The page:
By ROB MAADDI
AP Pro Football Writer
PHILADELPHIA — While 254 players were selected in the 2011 NFL draft, Cedric Thornton waited for a phone call that never came.
He makes 31 teams wish they picked him every week.
After being passed up in the draft, Thornton signed a free-agent deal with the Philadelphia Eagles. He’s gone from undrafted rookie to one of the best defensive players on a first-place team.
Thornton has thrived in his first year playing defensive end in a 3-4 system. He’s fifth on the team with 69 tackles and Pro Football Focus rates as the NFC’s best run-stopping end in a 3-4 defense.
“I look at every opportunity to be better than a person drafted before me or the person that played my position that’s considered elite,” Thornton said. “I have a first-round draft pick (Fletcher Cox) playing next to me, so he motivates me, too. Only I can dictate what happens to my career, whether I play at an elite level on Sunday or I get dominated. It can go either way. The ball is in my hand and I try to do everything possible to be successful.”
Thornton had to overcome long odds, beginning his journey to the pros as a standout player at Division II Southern Arkansas. He was a two-year starter and earned first-team All-America honors as a junior.
Thornton went to the NFL scouting combine, but didn’t register high grades. His 40-yard dash time (5.25) was tied for fourth worst among defensive tackles. His bench press (23) was tied for third lowest.
“Coming from a Division II school, we didn’t have all the programs and facilities they have at Division I, so I just had to work harder,” Thornton said.
Eagles general manager Howie Roseman had his eyes on Thornton and targeted him right away after the draft was completed. Roseman enjoys telling a story about going to the team’s practice facility to work out on a holiday and seeing Thornton already there.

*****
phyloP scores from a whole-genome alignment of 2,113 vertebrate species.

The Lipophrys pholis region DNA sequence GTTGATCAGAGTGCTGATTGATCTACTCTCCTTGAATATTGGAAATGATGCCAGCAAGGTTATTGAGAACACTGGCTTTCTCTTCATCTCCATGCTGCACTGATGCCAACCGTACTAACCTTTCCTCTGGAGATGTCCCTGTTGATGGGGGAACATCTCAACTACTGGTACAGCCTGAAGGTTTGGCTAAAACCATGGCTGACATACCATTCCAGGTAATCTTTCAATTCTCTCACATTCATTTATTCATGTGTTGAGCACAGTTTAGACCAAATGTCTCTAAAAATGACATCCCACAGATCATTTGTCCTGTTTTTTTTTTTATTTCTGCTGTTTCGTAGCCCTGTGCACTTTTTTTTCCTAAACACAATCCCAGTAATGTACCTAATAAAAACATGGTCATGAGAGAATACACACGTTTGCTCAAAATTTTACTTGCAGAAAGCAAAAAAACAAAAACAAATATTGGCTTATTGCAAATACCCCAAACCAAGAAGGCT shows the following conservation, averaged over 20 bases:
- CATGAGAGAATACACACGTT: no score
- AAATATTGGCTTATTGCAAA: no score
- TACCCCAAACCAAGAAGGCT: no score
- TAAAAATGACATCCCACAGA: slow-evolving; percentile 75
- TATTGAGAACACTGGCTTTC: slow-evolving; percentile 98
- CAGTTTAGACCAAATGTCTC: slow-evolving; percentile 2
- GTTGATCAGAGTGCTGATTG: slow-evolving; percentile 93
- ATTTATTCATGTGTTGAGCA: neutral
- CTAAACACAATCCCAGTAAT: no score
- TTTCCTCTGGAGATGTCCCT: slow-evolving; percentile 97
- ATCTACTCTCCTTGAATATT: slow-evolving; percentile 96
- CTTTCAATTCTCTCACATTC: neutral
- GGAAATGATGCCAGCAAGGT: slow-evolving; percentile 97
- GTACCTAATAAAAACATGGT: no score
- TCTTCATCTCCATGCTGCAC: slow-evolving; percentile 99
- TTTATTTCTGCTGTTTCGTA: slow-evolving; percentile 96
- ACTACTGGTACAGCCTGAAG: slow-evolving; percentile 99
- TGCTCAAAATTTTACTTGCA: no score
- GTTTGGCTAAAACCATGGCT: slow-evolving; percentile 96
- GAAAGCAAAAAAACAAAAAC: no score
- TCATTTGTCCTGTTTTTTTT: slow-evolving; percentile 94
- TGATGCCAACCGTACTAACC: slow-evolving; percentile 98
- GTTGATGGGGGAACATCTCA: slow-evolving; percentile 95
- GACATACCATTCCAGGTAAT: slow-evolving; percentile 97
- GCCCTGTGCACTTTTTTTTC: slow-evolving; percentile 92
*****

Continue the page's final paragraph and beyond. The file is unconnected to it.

“I just had my eyes on the prize, knowing that when I got my opportunity, I wanted to be ready, and I just work hard every chance possible,” Thornton said.
It’s that work ethic that impresses coaches and has Thornton playing at a Pro Bowl level.
“He’s a hard worker,” defensive coordinator Billy Davis said. “Cedric’s had to work for everything he’s ever gotten. He just puts his head down and works every day. He takes a lot of pride in every rep he has. He’s playing at a very high level for what we’re asking him to do.”
Coach Chip Kelly often singles out Thornton for his excellent play. Though he only has one sack — against Peyton Manning in Week 4 — Kelly considered Thornton the team’s best pass rusher, too.
“He always seems to be around the ball no matter if it’s a run or pass,” Kelly said. “He’s a real technician and has really bought into what we’re doing.”
Forty-four defensive linemen were chosen in the 2011 draft, including 12 in the first round. Five more were picked in Round 2. One of those guys, defensive tackle Marvin Austin, the 52nd overall pick by the New York Giants, is out of football. Others drafted in lower rounds also aren’t in the league.
That’s just added motivation for Thornton.
“I think anybody that played at high level in college thinks they’re going to get drafted,” he said. “I definitely thought so, whether it was third round, mid-round or later. But every day I look at it as I have to play better than every person drafted at my position. It’s an opportunity to show teams they should’ve drafted me and I’m better than the guy they drafted.”
Thornton has a quiet, low-key personality. He grew up in a small town in Arkansas and spent six summers during his childhood picking peas by hand for 12 hours a day at a $50 daily wage. His father, Nathaniel, is a pastor, and his mother, Angela, is a minister. Thornton sang in his church’s choir and his faith is an important part of his life. It’s certainly helped him mature as a player, too.
“Christianity is all about faith and believing in something you never saw,” Thornton said. “I didn’t see myself as a Pro Bowl player but I definitely think I have the talent and the skills to be one. I believe in myself and I stay consistent.”